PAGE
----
As I said earlier. I really liked “Love the Coopers”. It takes some of the zaniness of the “Vacation” movies and blends it with some over the top dysfunctional family syndrome to make a very competent Christmas dramedy. Every single one of the Coopers are messed up in some way. Divorce, impending divorce, death, twue wuv, and sisterly jealousy. The story is told in little vignettes, with each individual story leading into the next. Each person has to deal with their own conflicts and their own tragedies before coming to dinner, but the thing is that they bring that baggage with them. There’s plenty of funny moments sprinkled throughout the film, but this is really a dramatic feel good movie with comedy born out of pain in the end.

I will admit that there is some flaws to the film. There are several times that the movie gets a bit carried away and the zaniness goes to level 11. Sometimes this takes the form of comedy, such as Charlie and his crush sharing their first very very VERY bad kiss (but then again, I think mine was utterly awful if memory serves me correctly… my mouth was like a dripping faucet), or Charlotte’s sister, Emma (Marisa Tomei), trying to fast talk her way out of getting arrested for petty theft. I can definitely see the faults in the film, especially with the fractured storytelling being something that has been done to death over the years. Still I had a blast with the characters themselves, even though I knew everything was going to turn out alright (or at least mostly alright). The worst offender of the bunch was the love at first sight relationship between Eleanor and Joe, the soldier. It felt awkward and definitely the most unrealistic bit of all. The rest was all good fun, and while not always believable, was certainly entertaining.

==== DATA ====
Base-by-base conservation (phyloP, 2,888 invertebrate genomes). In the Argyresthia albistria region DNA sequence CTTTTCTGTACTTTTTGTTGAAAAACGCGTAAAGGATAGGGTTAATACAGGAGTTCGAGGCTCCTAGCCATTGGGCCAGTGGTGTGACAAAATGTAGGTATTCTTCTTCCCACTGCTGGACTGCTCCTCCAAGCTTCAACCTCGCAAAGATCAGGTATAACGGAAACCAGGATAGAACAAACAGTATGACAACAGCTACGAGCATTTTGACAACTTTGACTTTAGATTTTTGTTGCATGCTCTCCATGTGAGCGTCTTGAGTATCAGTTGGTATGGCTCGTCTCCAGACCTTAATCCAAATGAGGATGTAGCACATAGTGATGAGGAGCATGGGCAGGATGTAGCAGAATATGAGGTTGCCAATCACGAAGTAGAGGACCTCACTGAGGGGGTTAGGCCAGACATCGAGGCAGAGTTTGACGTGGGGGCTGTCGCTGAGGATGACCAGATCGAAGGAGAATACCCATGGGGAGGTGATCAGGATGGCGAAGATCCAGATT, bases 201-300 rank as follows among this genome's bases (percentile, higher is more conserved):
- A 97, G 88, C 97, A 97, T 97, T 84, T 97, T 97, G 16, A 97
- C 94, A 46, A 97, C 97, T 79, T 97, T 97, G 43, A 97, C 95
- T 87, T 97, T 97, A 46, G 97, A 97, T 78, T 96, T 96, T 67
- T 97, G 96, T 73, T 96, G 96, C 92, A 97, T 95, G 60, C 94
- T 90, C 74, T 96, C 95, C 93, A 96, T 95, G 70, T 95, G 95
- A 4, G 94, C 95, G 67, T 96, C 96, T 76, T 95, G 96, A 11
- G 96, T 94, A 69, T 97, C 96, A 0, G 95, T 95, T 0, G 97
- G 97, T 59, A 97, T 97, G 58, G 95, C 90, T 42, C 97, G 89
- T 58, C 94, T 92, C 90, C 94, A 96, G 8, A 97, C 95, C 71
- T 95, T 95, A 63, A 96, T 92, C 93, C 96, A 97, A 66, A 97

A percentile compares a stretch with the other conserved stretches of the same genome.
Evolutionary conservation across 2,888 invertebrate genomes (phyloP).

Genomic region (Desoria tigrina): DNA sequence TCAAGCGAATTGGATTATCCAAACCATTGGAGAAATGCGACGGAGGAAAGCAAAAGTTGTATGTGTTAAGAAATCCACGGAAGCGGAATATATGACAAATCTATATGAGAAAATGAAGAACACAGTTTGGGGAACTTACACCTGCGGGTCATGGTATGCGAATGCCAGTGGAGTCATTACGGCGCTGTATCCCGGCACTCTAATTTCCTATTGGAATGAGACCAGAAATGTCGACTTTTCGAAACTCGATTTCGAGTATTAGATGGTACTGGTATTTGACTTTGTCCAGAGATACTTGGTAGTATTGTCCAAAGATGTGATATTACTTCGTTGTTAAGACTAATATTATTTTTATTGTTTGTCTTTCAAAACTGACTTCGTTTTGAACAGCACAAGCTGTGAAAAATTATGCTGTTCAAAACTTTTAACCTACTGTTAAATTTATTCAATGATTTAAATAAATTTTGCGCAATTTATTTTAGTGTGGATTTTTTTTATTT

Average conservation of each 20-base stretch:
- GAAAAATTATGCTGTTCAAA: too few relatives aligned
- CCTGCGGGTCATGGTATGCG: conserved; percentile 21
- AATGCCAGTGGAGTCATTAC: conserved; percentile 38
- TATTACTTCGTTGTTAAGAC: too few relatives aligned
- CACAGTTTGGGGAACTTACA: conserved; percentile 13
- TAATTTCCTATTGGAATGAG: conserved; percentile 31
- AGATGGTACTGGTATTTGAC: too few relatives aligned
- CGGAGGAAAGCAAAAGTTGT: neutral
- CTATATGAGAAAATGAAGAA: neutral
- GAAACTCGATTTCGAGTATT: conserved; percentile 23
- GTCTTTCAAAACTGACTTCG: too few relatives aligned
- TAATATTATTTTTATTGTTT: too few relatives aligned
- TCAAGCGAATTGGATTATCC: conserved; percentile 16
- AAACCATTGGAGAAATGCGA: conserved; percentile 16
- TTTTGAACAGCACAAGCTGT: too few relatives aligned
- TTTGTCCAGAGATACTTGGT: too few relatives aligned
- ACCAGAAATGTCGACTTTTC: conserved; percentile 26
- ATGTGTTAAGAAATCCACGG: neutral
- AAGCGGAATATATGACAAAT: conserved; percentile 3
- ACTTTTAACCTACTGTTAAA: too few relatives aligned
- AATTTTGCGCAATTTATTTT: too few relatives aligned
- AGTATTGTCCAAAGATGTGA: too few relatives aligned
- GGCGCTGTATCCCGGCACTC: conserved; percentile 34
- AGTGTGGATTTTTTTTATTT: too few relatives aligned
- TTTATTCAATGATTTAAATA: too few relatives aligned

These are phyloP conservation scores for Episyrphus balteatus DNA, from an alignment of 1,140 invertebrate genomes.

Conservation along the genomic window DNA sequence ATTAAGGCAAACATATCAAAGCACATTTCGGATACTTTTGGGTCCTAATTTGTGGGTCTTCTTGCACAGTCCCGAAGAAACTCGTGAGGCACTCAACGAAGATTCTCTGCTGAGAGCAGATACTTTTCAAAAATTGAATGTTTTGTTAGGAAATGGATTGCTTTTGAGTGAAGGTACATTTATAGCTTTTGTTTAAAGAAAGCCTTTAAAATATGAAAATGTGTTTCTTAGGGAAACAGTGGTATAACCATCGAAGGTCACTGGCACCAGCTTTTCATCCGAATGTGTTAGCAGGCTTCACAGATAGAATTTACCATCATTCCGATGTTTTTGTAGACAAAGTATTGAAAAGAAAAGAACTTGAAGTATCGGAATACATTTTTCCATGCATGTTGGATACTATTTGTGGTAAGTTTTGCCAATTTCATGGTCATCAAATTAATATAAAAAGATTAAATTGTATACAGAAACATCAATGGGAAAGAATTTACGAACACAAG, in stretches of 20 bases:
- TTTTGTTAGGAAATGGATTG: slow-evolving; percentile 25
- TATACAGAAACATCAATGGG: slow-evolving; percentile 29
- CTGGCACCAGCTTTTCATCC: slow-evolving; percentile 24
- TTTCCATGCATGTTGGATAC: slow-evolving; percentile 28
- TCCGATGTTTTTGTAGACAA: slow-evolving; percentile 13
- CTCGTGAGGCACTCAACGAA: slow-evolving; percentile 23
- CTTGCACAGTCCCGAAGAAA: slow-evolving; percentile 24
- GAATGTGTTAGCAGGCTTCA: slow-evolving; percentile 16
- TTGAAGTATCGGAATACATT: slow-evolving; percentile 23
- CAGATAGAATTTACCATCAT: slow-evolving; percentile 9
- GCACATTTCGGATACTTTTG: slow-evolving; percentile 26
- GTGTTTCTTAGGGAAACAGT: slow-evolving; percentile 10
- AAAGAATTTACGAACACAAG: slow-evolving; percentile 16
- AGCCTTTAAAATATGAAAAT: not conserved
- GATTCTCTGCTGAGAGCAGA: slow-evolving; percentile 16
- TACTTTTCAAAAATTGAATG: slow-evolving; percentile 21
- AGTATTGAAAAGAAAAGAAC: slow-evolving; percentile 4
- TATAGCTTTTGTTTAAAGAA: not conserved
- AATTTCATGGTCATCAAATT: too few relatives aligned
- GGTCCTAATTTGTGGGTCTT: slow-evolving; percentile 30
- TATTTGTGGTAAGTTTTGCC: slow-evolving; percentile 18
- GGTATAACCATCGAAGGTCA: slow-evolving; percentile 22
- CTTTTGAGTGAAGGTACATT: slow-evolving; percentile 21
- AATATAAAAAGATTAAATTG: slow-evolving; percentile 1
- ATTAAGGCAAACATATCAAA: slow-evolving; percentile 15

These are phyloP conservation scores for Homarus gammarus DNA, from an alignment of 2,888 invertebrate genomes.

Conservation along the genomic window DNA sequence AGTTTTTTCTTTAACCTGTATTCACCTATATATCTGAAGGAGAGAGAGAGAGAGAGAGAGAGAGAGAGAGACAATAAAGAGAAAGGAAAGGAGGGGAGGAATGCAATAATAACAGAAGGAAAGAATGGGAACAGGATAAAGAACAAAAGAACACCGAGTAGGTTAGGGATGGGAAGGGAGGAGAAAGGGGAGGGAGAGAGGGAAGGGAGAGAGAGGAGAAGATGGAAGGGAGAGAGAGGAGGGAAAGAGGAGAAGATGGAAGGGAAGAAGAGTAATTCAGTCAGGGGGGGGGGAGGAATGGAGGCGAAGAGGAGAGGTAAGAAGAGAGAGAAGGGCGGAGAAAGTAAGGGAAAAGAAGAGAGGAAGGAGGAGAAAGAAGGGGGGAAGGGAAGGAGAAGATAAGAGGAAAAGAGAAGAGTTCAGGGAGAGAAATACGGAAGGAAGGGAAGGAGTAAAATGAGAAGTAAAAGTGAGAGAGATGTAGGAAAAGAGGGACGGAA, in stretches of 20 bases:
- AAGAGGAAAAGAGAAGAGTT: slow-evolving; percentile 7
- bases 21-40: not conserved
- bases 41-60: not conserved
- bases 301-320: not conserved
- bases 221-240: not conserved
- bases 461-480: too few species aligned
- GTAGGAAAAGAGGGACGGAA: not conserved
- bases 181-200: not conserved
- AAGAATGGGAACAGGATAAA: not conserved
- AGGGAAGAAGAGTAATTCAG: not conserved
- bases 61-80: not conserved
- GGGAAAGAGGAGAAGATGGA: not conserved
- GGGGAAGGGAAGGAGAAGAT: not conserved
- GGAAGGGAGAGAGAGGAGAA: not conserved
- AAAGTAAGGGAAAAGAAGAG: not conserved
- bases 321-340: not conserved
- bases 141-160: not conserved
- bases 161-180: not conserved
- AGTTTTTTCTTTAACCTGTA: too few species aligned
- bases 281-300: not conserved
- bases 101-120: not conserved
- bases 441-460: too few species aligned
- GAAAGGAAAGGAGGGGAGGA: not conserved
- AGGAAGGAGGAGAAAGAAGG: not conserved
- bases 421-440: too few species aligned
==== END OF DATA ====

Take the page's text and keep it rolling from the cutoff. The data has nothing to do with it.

Rated PG-13 for thematic elements, language and some sexuality


The 2.40:1 AVC encoded scope image looks very pleasing on Blu-ray with sharp detail levels and a nice looking color palette. There is a definite grey/blue tinge to the film (the same Teal hue that many modern movies are tweaked to look like), but there are plenty of other primary and secondary colors to saturate the film with. The white’s a brilliant and lightly blue tinges, with the oranges and browns and reds of the mall work as the perfect foil to the teal grading. Interestingly enough, the skin tones look a tad pasty throughout, almost like some of the color has been drained form the faces for some reason. Contrast looks a bit murky, but nothing much and the black levels are quite satisfactory with solid shadow replication.


The audio fares as well as the video, with a solid 5.1 DTS-HD MA mix that fits the drama centric film to a T. dialog is the main feature of the film, and it is replicated nicely and cleanly. The front soundstage takes the brunt of the mix, as it is naturally front heavy, and most of the ambient noises come from those three speakers. There’s some solid surround activity with the music, as well as a few background tones, but largely the film tends to lean heavily towards the front of the room. LFE comes in a few times and punches a bit, but its main duty seems relegated to supporting the low end in the shadows. Offering just enough oomph to be needed, but not enough to really call attention to itself.


• “Making the Coopers” Featurette
• “Rags the Dog” Featurette
• “Fun on Set” Featurette
• Music Video by Alison Krauss & Robert Plant


“Love the Coopers” is a funny little dramedy that deals with the reality of life in an over exaggerated way. People are dysfunctional beings, and the illusion of perfect happiness is just that, an illusion. However that doesn’t mean that imperfect happiness can’t exist on this earth, and that is really what the film is all about. There are certainly issues with the pacing and some of the over exagerations, but the film itself is still a fun and heartwarming holiday film despite the obvious flaws. Audio and video look very nice, so I have to give this a nice “recommended” status.

Additional Information

Starring: Diane Cooper, John Goodman, Steve Martin
Directed by: Jessie Nelson
Written by: Steven Rogers
Aspect Ratio: 2.40:1 AVC
Main Audio: English 5.1 DTS-HD MA
Studio: Lionsgate
Rated: PG-13
Runtime: 107 minutes
Blu-ray Release Date: February 9th 2016

Recommendation: Recommended for a Watch.